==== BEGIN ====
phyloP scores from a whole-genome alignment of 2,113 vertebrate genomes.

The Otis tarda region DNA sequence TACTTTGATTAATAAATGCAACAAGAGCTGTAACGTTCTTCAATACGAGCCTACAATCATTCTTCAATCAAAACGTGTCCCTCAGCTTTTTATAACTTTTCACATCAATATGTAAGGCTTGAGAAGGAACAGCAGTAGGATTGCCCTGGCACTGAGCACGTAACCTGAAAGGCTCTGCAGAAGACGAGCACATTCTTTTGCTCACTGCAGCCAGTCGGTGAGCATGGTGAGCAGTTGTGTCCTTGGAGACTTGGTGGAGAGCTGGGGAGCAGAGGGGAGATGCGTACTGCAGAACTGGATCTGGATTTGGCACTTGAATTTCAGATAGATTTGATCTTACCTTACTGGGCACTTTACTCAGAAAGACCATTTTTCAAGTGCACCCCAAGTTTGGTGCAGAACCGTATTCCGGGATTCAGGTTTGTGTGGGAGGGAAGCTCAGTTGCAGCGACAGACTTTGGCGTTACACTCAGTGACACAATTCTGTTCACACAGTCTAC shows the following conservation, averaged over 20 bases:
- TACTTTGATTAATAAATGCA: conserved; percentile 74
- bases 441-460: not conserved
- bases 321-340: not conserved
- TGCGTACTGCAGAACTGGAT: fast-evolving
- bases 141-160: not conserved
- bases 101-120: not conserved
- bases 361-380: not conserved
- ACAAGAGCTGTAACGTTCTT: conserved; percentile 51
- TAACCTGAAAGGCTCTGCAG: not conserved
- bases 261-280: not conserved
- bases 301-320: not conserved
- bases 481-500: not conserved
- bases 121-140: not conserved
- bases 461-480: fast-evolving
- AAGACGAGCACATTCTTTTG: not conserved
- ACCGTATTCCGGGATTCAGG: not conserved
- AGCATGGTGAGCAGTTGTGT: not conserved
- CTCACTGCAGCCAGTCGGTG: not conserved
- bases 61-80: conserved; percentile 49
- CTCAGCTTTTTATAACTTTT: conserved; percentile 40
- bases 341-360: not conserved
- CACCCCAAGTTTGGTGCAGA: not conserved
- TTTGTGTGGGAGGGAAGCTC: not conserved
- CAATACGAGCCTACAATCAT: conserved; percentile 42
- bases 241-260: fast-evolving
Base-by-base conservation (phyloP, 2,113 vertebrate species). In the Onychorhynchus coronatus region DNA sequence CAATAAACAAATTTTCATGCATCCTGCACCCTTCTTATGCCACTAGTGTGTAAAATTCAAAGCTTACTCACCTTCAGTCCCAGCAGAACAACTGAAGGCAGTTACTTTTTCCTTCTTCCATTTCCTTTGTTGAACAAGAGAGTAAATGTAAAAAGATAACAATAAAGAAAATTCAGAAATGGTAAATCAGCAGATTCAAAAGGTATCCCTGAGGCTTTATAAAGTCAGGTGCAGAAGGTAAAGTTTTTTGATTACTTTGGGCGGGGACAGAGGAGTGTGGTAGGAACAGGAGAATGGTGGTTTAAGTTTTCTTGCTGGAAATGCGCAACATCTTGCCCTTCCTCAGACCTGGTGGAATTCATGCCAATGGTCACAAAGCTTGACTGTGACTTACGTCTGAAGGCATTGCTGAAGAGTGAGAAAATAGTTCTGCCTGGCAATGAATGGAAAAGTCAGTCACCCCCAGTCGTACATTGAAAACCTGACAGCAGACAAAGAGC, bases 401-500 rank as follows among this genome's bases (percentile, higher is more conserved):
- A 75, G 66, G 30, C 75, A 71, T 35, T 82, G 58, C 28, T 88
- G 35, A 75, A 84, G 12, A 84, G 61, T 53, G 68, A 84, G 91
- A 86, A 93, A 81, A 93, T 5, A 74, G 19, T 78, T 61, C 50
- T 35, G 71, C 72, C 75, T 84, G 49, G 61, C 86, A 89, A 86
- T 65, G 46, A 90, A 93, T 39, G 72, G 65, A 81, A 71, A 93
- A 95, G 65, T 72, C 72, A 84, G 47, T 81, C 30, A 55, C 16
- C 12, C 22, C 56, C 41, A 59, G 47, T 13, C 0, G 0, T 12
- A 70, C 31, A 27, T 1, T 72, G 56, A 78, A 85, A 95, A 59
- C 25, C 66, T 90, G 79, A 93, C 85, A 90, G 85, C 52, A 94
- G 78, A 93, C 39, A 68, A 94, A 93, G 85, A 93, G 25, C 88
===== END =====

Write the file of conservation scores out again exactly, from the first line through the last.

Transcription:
phyloP scores from a whole-genome alignment of 2,113 vertebrate genomes.

The Otis tarda region DNA sequence TACTTTGATTAATAAATGCAACAAGAGCTGTAACGTTCTTCAATACGAGCCTACAATCATTCTTCAATCAAAACGTGTCCCTCAGCTTTTTATAACTTTTCACATCAATATGTAAGGCTTGAGAAGGAACAGCAGTAGGATTGCCCTGGCACTGAGCACGTAACCTGAAAGGCTCTGCAGAAGACGAGCACATTCTTTTGCTCACTGCAGCCAGTCGGTGAGCATGGTGAGCAGTTGTGTCCTTGGAGACTTGGTGGAGAGCTGGGGAGCAGAGGGGAGATGCGTACTGCAGAACTGGATCTGGATTTGGCACTTGAATTTCAGATAGATTTGATCTTACCTTACTGGGCACTTTACTCAGAAAGACCATTTTTCAAGTGCACCCCAAGTTTGGTGCAGAACCGTATTCCGGGATTCAGGTTTGTGTGGGAGGGAAGCTCAGTTGCAGCGACAGACTTTGGCGTTACACTCAGTGACACAATTCTGTTCACACAGTCTAC shows the following conservation, averaged over 20 bases:
- TACTTTGATTAATAAATGCA: conserved; percentile 74
- bases 441-460: not conserved
- bases 321-340: not conserved
- TGCGTACTGCAGAACTGGAT: fast-evolving
- bases 141-160: not conserved
- bases 101-120: not conserved
- bases 361-380: not conserved
- ACAAGAGCTGTAACGTTCTT: conserved; percentile 51
- TAACCTGAAAGGCTCTGCAG: not conserved
- bases 261-280: not conserved
- bases 301-320: not conserved
- bases 481-500: not conserved
- bases 121-140: not conserved
- bases 461-480: fast-evolving
- AAGACGAGCACATTCTTTTG: not conserved
- ACCGTATTCCGGGATTCAGG: not conserved
- AGCATGGTGAGCAGTTGTGT: not conserved
- CTCACTGCAGCCAGTCGGTG: not conserved
- bases 61-80: conserved; percentile 49
- CTCAGCTTTTTATAACTTTT: conserved; percentile 40
- bases 341-360: not conserved
- CACCCCAAGTTTGGTGCAGA: not conserved
- TTTGTGTGGGAGGGAAGCTC: not conserved
- CAATACGAGCCTACAATCAT: conserved; percentile 42
- bases 241-260: fast-evolving
Base-by-base conservation (phyloP, 2,113 vertebrate species). In the Onychorhynchus coronatus region DNA sequence CAATAAACAAATTTTCATGCATCCTGCACCCTTCTTATGCCACTAGTGTGTAAAATTCAAAGCTTACTCACCTTCAGTCCCAGCAGAACAACTGAAGGCAGTTACTTTTTCCTTCTTCCATTTCCTTTGTTGAACAAGAGAGTAAATGTAAAAAGATAACAATAAAGAAAATTCAGAAATGGTAAATCAGCAGATTCAAAAGGTATCCCTGAGGCTTTATAAAGTCAGGTGCAGAAGGTAAAGTTTTTTGATTACTTTGGGCGGGGACAGAGGAGTGTGGTAGGAACAGGAGAATGGTGGTTTAAGTTTTCTTGCTGGAAATGCGCAACATCTTGCCCTTCCTCAGACCTGGTGGAATTCATGCCAATGGTCACAAAGCTTGACTGTGACTTACGTCTGAAGGCATTGCTGAAGAGTGAGAAAATAGTTCTGCCTGGCAATGAATGGAAAAGTCAGTCACCCCCAGTCGTACATTGAAAACCTGACAGCAGACAAAGAGC, bases 401-500 rank as follows among this genome's bases (percentile, higher is more conserved):
- A 75, G 66, G 30, C 75, A 71, T 35, T 82, G 58, C 28, T 88
- G 35, A 75, A 84, G 12, A 84, G 61, T 53, G 68, A 84, G 91
- A 86, A 93, A 81, A 93, T 5, A 74, G 19, T 78, T 61, C 50
- T 35, G 71, C 72, C 75, T 84, G 49, G 61, C 86, A 89, A 86
- T 65, G 46, A 90, A 93, T 39, G 72, G 65, A 81, A 71, A 93
- A 95, G 65, T 72, C 72, A 84, G 47, T 81, C 30, A 55, C 16
- C 12, C 22, C 56, C 41, A 59, G 47, T 13, C 0, G 0, T 12
- A 70, C 31, A 27, T 1, T 72, G 56, A 78, A 85, A 95, A 59
- C 25, C 66, T 90, G 79, A 93, C 85, A 90, G 85, C 52, A 94
- G 78, A 93, C 39, A 68, A 94, A 93, G 85, A 93, G 25, C 88